arguing about which of the 2 parties - or even if you can get a 3rd - does not change a damned thing. this is a false-choice that is given to you.

          fix the system, remove this party 'us and them' concept and let each person speak on their own terms, on issues. isn't what what we REALLY want? parties are bullshit and serve no useful purpose but to deceive. why keep that outdated notion?

          • by ChatHuant (801522) on Sunday January 30, 2011 @09:58PM (#35052944)

            term limits should be ONE. period - no renewals. that removes the 'profit incentive' or rather, the come-back-to-get-more-power incentive. you get one term to make a difference and then you're back to your old job; but with oversight to ensure you didn't make some sweetheart deals for post-office kickbacks.

            Except it won't work. If the official in question knows he won't be in power again, he has no good reason to fix anything; it's not like *he*'ll have to deal with the consequences. On the contrary, he'll have a strong incentive to fill his pockets as much and as quickly as he can, since it's a once in a lifetime opportunity. Something similar happened in Eastern Europe during the sixteenth and seventeenth centuries, when Ottoman sultans named merchants of Greek origin [wikipedia.org] as delegate rulers of some of the vassal countries. Those Phanariots got the nomination via massive bribes, and, once the rulership was obtained, their main objective was to recoup the expenses and get rich quick, before somebody else replaced them, That led to massive mismanagement, excessive taxes and general misrule.

        • Re: (Score:2, Insightful)

          by Anonymous Coward

          Sure, just find me an alternative that's better.

          It's called actually getting to know the candidate and voting candidate by candidate, rather than by party.

          Parties are nothing more than corporations and when you vote for corporations instead of people, you're putting that which is evil (corporate America) in charge of the only entity that can protect us from that evil, our Government.

      • No, it's your forefathers that are to blame.

        While they got heaps of stuff right, FPP voting breeds two-party systems. It's a classic moral dilemma: People who vote for "the better of two evils" get more power from their vote that people who vote for a third party.

        No, you guys need a preferential or proportional system - then you don't have to throw your vote away for the sake of making a point.

    • by Gerzel (240421)

      And most of those politicians got re-elected by us, that us including you.

    • by Lucidus (681639) on Sunday January 30, 2011 @09:34PM (#35052836)
      In every decade since I was born (in the early 50's), the FBI has engaged in egregious misconduct, although sometimes we didn't find out about it until years later. I am amazed that they have any credibility left, and puzzled that people continue to act surprised when these things come to light.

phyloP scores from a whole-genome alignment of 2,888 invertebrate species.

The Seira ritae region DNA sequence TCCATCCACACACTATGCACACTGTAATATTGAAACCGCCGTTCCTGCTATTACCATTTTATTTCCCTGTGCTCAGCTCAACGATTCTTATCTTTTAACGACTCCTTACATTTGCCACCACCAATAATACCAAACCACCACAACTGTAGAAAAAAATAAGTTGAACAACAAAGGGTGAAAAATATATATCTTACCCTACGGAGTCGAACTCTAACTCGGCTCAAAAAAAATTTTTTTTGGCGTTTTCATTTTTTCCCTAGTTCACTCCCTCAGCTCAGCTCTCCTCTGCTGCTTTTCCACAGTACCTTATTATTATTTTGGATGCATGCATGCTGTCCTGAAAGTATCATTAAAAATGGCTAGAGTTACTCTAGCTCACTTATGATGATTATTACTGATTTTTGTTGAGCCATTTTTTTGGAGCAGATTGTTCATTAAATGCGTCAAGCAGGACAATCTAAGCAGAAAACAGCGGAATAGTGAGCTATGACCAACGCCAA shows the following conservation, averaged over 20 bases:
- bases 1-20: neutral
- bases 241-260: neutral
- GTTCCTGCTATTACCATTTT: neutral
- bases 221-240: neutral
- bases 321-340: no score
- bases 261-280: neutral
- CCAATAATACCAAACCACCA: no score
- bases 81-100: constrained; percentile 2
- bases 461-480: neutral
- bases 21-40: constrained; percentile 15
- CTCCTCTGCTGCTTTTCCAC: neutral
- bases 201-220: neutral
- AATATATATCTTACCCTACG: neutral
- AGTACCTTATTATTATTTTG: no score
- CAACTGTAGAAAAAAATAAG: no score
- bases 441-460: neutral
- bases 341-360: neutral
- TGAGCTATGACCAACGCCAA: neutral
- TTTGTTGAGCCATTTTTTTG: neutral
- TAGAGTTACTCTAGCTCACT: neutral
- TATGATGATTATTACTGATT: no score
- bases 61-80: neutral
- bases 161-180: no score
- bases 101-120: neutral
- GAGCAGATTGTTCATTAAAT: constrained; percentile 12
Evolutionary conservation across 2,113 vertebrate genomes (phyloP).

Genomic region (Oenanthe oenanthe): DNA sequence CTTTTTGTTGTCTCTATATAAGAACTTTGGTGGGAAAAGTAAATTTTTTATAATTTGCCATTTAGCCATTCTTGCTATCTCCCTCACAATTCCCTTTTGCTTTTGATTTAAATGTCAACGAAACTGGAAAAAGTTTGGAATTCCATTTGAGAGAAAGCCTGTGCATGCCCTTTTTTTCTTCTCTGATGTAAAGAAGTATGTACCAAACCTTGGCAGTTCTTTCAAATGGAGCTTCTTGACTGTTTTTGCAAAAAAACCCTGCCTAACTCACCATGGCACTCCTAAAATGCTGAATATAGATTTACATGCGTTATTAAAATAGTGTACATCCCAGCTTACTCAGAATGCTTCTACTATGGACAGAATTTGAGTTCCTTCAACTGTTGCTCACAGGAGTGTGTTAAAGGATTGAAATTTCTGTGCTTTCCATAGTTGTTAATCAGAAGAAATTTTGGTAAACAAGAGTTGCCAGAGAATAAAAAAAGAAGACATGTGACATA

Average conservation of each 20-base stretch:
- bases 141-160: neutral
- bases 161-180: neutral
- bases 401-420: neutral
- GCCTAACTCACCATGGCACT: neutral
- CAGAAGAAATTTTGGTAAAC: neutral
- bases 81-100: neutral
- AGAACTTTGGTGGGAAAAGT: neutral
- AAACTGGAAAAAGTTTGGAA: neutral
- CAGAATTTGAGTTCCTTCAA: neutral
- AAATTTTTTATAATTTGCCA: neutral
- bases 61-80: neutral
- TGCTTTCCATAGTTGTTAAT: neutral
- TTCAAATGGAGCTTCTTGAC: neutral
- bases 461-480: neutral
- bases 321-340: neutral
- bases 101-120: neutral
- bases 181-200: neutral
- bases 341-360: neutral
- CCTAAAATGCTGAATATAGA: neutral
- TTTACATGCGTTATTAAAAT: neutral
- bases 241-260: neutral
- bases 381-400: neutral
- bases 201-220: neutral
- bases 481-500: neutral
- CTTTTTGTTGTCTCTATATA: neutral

• by hedwards (940851) on Sunday January 30, 2011 @10:15PM (#35053028)

        Keep in mind that it was formed during the great depression to take on Bonny and Clyde, Baby Face Nelson, Machine Gun Kelly and John Dillinger. The focus from the get go was on results over process. It's a lot better now than it was under J. Edgar Hoover, but that's not really saying much. The first crop of agents were trained very quickly to shoot first and ask questions later if ever.

        • Re: (Score:3, Informative)

          by Anonymous Coward

          Incorrect.

          "In 1886, the Supreme Court, in Wabash, St. Louis & Pacific Railway Company v. Illinois, found that the states had no power to regulate interstate commerce. The resulting Interstate Commerce Act of 1887 created a Federal responsibility for interstate law enforcement. The Justice Department made little effort to relieve its staff shortage until the turn of the century, when Attorney General Charles Joseph Bonaparte reached out to other agencies, including the Secret Service, for investigators.

      • by c0lo (1497653)

        In every decade since I was born (in the early 50's), the FBI has engaged in egregious misconduct, although sometimes we didn't find out about it until years later. I am amazed that they have any credibility left, and puzzled that people continue to act surprised when these things come to light.

        Is everybody in U.S. of A born in the '50?Are there extensive history classes on FBI abuses, perhaps ending with an exam, on the topic?

  • How long? (Score:5, Insightful)

    by Zeroblitzt (871307) on Sunday January 30, 2011 @08:21PM (#35052406) Homepage
    How long until this is swept under the rug and American Idol is the headline news again?
    • Re: (Score:2, Insightful)

      by Anonymous Coward

      "EFF documents alarming trends in the Bureau's intelligence investigation practices" (emphasis mine). I'd say this won't even get to headline news in the first place.

    • Re:How long? (Score:5, Insightful)

      by Amorymeltzer (1213818) on Sunday January 30, 2011 @08:33PM (#35052482)